Cut from Cerebral Cloth: Peter Strickland Retrospective

Avid cinephile Faith Everard revelled in killer dresses, lesbian S&M and folk revenge at this year's Melbourne Film Fest.
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Sewing up a nightmare. In Fabric, courtesy of MIFF.

British-born horror director Peter Strickland was featured at the 2019 Melbourne International Film Festival (MIFF), bringing his full complement of films, including four features of his own and a number of works by other directors who inspired him. Having more or less grown up with his films, I was delighted to meet him. Polite and easy-going, it’s hard to imagine this is the man responsible for a number of intensely dark horror films. Still, it’s easy to see why audiences are drawn to his filmography: each film is unique, layered with thoughtful images and haunting sound design.

Strickland’s three retrospective features collectively contribute to painting a picture of who he is. Though certainly inspired by Italian giallo aesthetics, his films resemble something more particular to his own personal style. His debut feature, Katalin Varga (2009), and perhaps his least-known work, blew audiences away at its debut for its combination of stunning scenery in the Carpathian mountains and shocking brutality. The only clue that the events of the film take place in the twenty-first century is the inclusion of mobile phones, as the mountains and folk living there seem to remain largely unchanged by the passage of time. As a debut it’s an impressive film, one well received by MIFF audiences this year.

Strickland’s second feature, Berberian Sound Studio (2012), is another beast entirely. It is from here that audiences began to associate Strickland with giallo, a genre to which this film pays overt homage. Set in 1970s Italy, the film follows English sound engineer Gilderoy (Toby Jones) as he commences foley work on the (fictional) film The Equestrian Vortex, a horse-themed horror. By layering the sound of brutal murder with the imagery of chopped vegetables, Strickland creates an association between fictional and real violence, and questions how closely the two may interact. Though different to his original feature, there are similarities in off-beat style and ironic humour. We find ourselves lost in a mind-altering narrative that seems to lose all track of time.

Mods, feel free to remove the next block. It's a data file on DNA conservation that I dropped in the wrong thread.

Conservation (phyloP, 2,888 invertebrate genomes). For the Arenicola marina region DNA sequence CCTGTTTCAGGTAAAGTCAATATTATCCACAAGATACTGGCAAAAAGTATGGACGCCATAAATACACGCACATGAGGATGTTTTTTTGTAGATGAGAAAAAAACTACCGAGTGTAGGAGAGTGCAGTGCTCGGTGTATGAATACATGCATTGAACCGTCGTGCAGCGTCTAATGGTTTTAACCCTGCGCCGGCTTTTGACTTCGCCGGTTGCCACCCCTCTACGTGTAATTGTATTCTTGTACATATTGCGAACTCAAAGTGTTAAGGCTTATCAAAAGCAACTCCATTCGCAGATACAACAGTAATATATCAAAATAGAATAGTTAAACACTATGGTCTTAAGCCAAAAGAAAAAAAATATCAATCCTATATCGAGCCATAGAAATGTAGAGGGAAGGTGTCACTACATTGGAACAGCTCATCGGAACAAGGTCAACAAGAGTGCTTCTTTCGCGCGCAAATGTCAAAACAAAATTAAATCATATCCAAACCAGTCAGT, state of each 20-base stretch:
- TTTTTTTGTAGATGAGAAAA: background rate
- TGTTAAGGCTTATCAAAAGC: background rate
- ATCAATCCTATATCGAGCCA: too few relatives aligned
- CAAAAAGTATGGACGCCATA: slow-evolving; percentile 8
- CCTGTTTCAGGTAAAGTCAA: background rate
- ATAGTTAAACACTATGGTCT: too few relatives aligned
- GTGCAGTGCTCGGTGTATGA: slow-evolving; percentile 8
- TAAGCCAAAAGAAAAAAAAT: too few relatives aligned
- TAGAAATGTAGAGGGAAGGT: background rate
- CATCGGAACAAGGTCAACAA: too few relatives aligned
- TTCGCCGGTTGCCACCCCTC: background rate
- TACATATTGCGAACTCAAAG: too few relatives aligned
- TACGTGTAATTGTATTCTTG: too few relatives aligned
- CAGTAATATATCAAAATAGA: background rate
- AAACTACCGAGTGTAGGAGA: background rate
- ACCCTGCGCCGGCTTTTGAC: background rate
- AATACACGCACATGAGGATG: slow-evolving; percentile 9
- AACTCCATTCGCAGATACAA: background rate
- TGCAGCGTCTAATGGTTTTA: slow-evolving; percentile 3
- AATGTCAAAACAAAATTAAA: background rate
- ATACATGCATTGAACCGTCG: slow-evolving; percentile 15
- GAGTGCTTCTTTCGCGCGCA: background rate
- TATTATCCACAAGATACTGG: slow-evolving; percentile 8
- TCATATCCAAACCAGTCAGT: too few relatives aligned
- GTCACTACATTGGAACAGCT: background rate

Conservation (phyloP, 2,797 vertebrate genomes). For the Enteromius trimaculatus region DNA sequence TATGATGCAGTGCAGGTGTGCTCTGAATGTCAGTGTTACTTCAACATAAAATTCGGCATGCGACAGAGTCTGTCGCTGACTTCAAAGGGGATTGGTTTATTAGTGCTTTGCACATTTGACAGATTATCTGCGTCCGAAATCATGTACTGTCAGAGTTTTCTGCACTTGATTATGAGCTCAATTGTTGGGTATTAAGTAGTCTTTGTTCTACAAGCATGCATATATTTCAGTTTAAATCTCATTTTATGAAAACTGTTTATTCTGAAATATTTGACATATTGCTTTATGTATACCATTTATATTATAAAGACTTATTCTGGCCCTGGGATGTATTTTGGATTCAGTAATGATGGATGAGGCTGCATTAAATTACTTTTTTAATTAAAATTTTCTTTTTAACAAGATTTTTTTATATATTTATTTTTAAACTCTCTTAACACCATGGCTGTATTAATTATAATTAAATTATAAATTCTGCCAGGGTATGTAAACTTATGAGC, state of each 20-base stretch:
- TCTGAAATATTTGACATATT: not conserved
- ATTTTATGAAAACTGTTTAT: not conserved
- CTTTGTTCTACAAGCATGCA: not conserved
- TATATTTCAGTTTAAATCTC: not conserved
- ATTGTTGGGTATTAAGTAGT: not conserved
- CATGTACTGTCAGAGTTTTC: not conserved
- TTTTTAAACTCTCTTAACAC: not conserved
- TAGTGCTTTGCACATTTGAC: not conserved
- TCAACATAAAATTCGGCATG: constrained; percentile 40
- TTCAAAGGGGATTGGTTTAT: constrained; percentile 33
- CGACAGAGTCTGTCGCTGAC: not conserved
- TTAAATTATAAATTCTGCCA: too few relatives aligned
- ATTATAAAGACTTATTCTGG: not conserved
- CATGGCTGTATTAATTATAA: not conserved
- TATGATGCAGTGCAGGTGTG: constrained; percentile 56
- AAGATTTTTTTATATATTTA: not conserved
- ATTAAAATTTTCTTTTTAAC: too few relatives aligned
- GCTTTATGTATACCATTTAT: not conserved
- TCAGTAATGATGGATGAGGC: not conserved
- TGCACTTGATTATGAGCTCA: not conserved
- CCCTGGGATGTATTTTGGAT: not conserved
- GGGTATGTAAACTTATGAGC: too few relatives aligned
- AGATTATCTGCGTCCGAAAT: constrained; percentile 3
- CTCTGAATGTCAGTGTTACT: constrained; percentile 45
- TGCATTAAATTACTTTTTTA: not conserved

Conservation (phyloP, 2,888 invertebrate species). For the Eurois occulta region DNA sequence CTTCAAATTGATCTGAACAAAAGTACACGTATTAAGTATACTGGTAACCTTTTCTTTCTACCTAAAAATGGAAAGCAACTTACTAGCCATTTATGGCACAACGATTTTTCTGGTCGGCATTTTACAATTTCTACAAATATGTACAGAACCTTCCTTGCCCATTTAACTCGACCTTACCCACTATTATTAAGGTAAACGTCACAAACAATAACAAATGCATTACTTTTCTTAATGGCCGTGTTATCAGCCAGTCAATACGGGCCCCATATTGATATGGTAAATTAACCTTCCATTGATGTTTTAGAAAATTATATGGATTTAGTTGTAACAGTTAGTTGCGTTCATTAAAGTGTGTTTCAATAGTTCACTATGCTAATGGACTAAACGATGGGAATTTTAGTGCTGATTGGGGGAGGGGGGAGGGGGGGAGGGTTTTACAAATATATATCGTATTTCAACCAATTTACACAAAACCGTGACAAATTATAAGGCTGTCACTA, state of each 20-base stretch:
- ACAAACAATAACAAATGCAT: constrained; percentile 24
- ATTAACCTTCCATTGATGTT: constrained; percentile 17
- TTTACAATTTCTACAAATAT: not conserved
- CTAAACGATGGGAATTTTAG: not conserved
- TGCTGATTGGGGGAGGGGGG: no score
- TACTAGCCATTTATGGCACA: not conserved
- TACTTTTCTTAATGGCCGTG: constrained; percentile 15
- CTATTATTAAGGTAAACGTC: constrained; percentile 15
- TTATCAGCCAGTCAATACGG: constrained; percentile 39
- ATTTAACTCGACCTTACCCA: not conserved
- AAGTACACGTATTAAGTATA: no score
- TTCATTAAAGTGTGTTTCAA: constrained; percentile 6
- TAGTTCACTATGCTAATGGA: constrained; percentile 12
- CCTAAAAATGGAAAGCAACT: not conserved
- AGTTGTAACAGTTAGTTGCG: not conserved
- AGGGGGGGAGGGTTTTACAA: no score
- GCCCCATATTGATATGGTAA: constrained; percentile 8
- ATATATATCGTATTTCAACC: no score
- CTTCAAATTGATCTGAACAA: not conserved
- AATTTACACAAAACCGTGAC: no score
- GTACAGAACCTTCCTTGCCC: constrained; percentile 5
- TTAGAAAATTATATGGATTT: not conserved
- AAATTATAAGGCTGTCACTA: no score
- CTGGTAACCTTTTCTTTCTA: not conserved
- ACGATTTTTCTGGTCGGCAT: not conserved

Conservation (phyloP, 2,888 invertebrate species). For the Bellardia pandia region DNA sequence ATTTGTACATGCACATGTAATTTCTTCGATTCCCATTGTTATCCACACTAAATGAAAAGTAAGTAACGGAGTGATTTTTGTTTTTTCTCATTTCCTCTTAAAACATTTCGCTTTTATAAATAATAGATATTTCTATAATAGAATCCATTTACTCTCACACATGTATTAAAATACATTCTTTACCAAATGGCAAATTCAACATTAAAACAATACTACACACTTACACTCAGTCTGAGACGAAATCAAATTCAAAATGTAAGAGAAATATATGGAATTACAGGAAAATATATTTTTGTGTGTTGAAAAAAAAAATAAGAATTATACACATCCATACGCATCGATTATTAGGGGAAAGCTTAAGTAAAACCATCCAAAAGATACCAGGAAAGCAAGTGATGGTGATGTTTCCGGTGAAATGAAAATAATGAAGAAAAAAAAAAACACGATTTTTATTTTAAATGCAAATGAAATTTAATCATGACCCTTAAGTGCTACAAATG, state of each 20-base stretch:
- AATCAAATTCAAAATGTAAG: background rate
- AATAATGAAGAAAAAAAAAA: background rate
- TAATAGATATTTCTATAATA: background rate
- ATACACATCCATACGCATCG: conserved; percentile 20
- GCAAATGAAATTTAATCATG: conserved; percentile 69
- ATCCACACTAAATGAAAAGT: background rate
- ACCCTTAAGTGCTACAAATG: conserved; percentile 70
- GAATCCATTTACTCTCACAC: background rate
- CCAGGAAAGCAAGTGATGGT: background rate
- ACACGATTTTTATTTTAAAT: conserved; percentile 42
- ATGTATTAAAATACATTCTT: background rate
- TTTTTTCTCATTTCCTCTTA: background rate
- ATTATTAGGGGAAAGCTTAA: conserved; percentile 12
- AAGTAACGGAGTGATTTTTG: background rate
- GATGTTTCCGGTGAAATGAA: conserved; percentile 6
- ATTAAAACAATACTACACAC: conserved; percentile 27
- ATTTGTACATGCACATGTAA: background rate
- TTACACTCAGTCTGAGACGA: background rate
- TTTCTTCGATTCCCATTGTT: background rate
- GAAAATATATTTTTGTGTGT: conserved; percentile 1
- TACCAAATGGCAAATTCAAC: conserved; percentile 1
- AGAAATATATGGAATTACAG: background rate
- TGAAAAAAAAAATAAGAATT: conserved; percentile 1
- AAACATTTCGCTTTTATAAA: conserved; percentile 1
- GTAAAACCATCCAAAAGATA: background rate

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The Duke of Burgundy (2014) is perhaps Strickland’s most sexy film to date. (It happens to be a personal favourite of Screenhub’s Rochelle Siemienowicz, who reviewed it for SBS.) It centres on the daily lives of two lovers, played by Sidse Babett Knudsen and Chiara D’Anna (the latter now a Strickland regular). A film entirely without men, The Duke of Burgundy toys with power dynamics and sado-masochism, breaking through patterns of domestic roleplay in search of human connection. This became one of Strickland’s best-known films and was well received, both at the time of release, and now in the retrospective. It’s a perfect entry point into Strickland’s work, being less violent but no less masterful.

Strickland’s brand-new feature, In Fabric (2018) feels like the perfect summary of his other works. It features beautiful set design as did Katalin Varga, is giallo-esque like Berberian Sound Studio and with elements of eroticism as in The Duke of Burgundy. This is the film that generated the most excitement among MIFF audiences as it makes its Melburnian debut.

Set in England, In Fabric tells two stories of victims who fall prey to a killer red dress. That’s right folks, an evil and possibly possessed dress. The empathetic Sheila (Marianne Jean-Baptiste) is persuaded by a mysterious saleswoman (Fatma Mohamed, another Strickland regular) to purchase the murderous garment, which then becomes symbolic of her alienation from her own sexuality. Then, her story is replaced by that of Reg Speaks, a simple repairman who is forced into the dress at his stag-do by his chauvinistic friends. Most notable is the bizarre department store, something Strickland talked about in his MIFF Q&A. He said he wanted to employ a child’s perspective of shopping, including being dwarfed by mannequins and fascinated by dumb waiters. In Fabric is notable for its otherworldly imagery of beckoning saleswomen and suicidal washing machines, and strange, ambient sound design. Strickland himself explained that they ‘blurred the boundaries between music and sound, such as in the scene with the fire alarm. It sounds like an alarm, but it’s actually a composition.’

In this year of 2019, there have been pointed discussions about who deserves to tell certain stories. Strickland’s films often draw attention to the plight of women, but he himself doesn’t want his films to be simplified as such. ‘I sometimes write about myself or other men through a female character. But yes, most of the time, I’m attempting to see the world of a given film through female eyes,’ he said. Strickland talks of being inspired by other directors who make films about the opposite sex, like Pedro Almodovar and Kathryn Bigelow, and believes that context is important. Often female-fronted and always oddball, his filmography is compact but significant, and played an important part of this year’s film festival.

Peter Strickland: Director in Focus played at MIFF 2019. To delve deeper, visit the MIFF Blog where Strickland writes about his influences and inspirations.

Faith Everard
About the Author
Faith Everard is a freelance film critic and podcast producer for film criticism show Plato's Cave on Triple R. Her work can also be found at Senses of Cinema, The Big Issue and ABC Online.